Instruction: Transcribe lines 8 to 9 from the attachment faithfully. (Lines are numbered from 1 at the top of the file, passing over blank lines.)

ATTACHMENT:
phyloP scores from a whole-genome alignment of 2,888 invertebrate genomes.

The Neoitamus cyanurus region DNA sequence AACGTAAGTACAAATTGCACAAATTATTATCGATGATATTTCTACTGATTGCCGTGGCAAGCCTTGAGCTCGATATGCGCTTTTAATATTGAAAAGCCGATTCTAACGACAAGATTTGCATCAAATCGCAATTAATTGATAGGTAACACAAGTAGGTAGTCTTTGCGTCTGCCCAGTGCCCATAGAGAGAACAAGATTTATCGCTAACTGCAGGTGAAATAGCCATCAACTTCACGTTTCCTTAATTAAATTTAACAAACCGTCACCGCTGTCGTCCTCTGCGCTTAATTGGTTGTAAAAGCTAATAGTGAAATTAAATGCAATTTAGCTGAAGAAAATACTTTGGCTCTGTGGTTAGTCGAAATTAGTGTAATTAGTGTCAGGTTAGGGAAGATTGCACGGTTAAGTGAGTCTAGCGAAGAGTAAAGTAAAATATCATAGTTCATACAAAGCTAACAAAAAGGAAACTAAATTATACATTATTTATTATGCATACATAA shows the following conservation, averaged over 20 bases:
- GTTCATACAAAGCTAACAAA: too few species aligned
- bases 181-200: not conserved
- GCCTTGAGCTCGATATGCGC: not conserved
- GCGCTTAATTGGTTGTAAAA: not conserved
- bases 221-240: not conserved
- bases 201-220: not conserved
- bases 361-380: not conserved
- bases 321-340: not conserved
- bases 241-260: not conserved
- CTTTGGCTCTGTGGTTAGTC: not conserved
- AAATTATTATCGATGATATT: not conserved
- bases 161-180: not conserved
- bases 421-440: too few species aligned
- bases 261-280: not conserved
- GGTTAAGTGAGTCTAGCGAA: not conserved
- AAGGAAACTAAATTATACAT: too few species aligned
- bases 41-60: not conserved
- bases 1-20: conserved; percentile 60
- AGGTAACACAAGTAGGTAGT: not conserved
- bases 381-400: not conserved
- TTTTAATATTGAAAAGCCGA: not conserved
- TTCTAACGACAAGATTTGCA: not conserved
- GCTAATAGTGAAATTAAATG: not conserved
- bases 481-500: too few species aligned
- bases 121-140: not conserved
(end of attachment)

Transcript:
- bases 201-220: not conserved
- bases 361-380: not conserved